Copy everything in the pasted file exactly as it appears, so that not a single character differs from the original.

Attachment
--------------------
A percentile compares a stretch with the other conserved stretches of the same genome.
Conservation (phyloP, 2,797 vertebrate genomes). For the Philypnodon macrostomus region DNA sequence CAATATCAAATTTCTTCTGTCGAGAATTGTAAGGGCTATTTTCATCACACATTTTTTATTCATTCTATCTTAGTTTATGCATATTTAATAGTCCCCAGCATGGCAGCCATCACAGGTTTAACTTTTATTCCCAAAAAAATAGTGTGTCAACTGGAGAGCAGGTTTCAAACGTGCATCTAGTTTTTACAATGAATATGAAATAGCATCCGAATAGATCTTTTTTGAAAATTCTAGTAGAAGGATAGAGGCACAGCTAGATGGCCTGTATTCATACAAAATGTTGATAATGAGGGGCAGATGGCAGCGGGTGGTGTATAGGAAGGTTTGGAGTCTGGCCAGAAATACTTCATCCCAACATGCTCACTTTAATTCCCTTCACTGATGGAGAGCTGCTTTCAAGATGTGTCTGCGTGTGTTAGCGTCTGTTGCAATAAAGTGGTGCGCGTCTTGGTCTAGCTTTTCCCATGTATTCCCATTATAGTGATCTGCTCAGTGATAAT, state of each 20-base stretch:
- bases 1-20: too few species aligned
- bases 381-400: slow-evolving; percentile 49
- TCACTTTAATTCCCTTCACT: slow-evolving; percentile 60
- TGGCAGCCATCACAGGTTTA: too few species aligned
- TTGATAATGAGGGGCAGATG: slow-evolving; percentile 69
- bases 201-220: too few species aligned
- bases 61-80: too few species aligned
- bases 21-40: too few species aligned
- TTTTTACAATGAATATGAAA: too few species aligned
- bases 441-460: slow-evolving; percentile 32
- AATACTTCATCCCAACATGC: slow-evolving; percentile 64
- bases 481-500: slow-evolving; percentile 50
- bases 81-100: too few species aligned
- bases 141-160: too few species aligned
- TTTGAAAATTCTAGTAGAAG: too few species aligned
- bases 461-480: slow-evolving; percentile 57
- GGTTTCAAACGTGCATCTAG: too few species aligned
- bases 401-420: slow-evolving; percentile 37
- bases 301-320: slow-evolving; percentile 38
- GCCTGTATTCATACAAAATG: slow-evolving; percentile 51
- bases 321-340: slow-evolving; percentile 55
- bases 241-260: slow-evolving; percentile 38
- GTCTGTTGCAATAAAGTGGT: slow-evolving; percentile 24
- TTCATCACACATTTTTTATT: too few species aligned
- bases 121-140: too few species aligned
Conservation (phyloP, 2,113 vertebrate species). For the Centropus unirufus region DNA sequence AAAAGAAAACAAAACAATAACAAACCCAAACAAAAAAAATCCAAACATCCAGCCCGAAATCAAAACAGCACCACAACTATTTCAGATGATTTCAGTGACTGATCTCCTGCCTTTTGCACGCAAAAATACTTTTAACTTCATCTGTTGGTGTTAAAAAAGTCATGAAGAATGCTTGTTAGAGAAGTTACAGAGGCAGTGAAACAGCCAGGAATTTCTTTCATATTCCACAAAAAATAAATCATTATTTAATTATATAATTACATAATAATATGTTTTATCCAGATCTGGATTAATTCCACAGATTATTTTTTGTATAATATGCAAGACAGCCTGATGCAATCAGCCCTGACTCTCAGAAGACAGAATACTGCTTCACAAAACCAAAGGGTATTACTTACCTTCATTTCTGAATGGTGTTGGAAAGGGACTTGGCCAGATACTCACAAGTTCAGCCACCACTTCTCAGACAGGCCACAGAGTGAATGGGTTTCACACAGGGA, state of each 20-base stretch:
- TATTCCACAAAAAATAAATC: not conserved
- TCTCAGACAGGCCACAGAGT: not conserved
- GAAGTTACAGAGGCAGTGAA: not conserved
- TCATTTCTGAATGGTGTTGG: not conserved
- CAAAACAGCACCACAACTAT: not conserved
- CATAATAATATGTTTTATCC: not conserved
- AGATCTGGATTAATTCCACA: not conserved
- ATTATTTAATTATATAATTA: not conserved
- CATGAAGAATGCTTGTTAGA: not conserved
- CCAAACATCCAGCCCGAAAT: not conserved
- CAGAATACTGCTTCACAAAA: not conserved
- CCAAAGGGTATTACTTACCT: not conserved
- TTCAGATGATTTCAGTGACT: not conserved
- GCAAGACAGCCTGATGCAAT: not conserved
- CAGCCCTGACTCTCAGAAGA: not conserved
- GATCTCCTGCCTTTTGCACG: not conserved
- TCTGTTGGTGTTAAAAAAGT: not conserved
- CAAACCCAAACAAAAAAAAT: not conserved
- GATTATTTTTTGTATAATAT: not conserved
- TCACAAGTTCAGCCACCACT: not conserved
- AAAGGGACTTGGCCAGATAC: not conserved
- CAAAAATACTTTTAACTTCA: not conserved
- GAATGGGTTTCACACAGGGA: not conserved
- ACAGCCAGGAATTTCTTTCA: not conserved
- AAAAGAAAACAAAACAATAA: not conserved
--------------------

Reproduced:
A percentile compares a stretch with the other conserved stretches of the same genome.
Conservation (phyloP, 2,797 vertebrate genomes). For the Philypnodon macrostomus region DNA sequence CAATATCAAATTTCTTCTGTCGAGAATTGTAAGGGCTATTTTCATCACACATTTTTTATTCATTCTATCTTAGTTTATGCATATTTAATAGTCCCCAGCATGGCAGCCATCACAGGTTTAACTTTTATTCCCAAAAAAATAGTGTGTCAACTGGAGAGCAGGTTTCAAACGTGCATCTAGTTTTTACAATGAATATGAAATAGCATCCGAATAGATCTTTTTTGAAAATTCTAGTAGAAGGATAGAGGCACAGCTAGATGGCCTGTATTCATACAAAATGTTGATAATGAGGGGCAGATGGCAGCGGGTGGTGTATAGGAAGGTTTGGAGTCTGGCCAGAAATACTTCATCCCAACATGCTCACTTTAATTCCCTTCACTGATGGAGAGCTGCTTTCAAGATGTGTCTGCGTGTGTTAGCGTCTGTTGCAATAAAGTGGTGCGCGTCTTGGTCTAGCTTTTCCCATGTATTCCCATTATAGTGATCTGCTCAGTGATAAT, state of each 20-base stretch:
- bases 1-20: too few species aligned
- bases 381-400: slow-evolving; percentile 49
- TCACTTTAATTCCCTTCACT: slow-evolving; percentile 60
- TGGCAGCCATCACAGGTTTA: too few species aligned
- TTGATAATGAGGGGCAGATG: slow-evolving; percentile 69
- bases 201-220: too few species aligned
- bases 61-80: too few species aligned
- bases 21-40: too few species aligned
- TTTTTACAATGAATATGAAA: too few species aligned
- bases 441-460: slow-evolving; percentile 32
- AATACTTCATCCCAACATGC: slow-evolving; percentile 64
- bases 481-500: slow-evolving; percentile 50
- bases 81-100: too few species aligned
- bases 141-160: too few species aligned
- TTTGAAAATTCTAGTAGAAG: too few species aligned
- bases 461-480: slow-evolving; percentile 57
- GGTTTCAAACGTGCATCTAG: too few species aligned
- bases 401-420: slow-evolving; percentile 37
- bases 301-320: slow-evolving; percentile 38
- GCCTGTATTCATACAAAATG: slow-evolving; percentile 51
- bases 321-340: slow-evolving; percentile 55
- bases 241-260: slow-evolving; percentile 38
- GTCTGTTGCAATAAAGTGGT: slow-evolving; percentile 24
- TTCATCACACATTTTTTATT: too few species aligned
- bases 121-140: too few species aligned
Conservation (phyloP, 2,113 vertebrate species). For the Centropus unirufus region DNA sequence AAAAGAAAACAAAACAATAACAAACCCAAACAAAAAAAATCCAAACATCCAGCCCGAAATCAAAACAGCACCACAACTATTTCAGATGATTTCAGTGACTGATCTCCTGCCTTTTGCACGCAAAAATACTTTTAACTTCATCTGTTGGTGTTAAAAAAGTCATGAAGAATGCTTGTTAGAGAAGTTACAGAGGCAGTGAAACAGCCAGGAATTTCTTTCATATTCCACAAAAAATAAATCATTATTTAATTATATAATTACATAATAATATGTTTTATCCAGATCTGGATTAATTCCACAGATTATTTTTTGTATAATATGCAAGACAGCCTGATGCAATCAGCCCTGACTCTCAGAAGACAGAATACTGCTTCACAAAACCAAAGGGTATTACTTACCTTCATTTCTGAATGGTGTTGGAAAGGGACTTGGCCAGATACTCACAAGTTCAGCCACCACTTCTCAGACAGGCCACAGAGTGAATGGGTTTCACACAGGGA, state of each 20-base stretch:
- TATTCCACAAAAAATAAATC: not conserved
- TCTCAGACAGGCCACAGAGT: not conserved
- GAAGTTACAGAGGCAGTGAA: not conserved
- TCATTTCTGAATGGTGTTGG: not conserved
- CAAAACAGCACCACAACTAT: not conserved
- CATAATAATATGTTTTATCC: not conserved
- AGATCTGGATTAATTCCACA: not conserved
- ATTATTTAATTATATAATTA: not conserved
- CATGAAGAATGCTTGTTAGA: not conserved
- CCAAACATCCAGCCCGAAAT: not conserved
- CAGAATACTGCTTCACAAAA: not conserved
- CCAAAGGGTATTACTTACCT: not conserved
- TTCAGATGATTTCAGTGACT: not conserved
- GCAAGACAGCCTGATGCAAT: not conserved
- CAGCCCTGACTCTCAGAAGA: not conserved
- GATCTCCTGCCTTTTGCACG: not conserved
- TCTGTTGGTGTTAAAAAAGT: not conserved
- CAAACCCAAACAAAAAAAAT: not conserved
- GATTATTTTTTGTATAATAT: not conserved
- TCACAAGTTCAGCCACCACT: not conserved
- AAAGGGACTTGGCCAGATAC: not conserved
- CAAAAATACTTTTAACTTCA: not conserved
- GAATGGGTTTCACACAGGGA: not conserved
- ACAGCCAGGAATTTCTTTCA: not conserved
- AAAAGAAAACAAAACAATAA: not conserved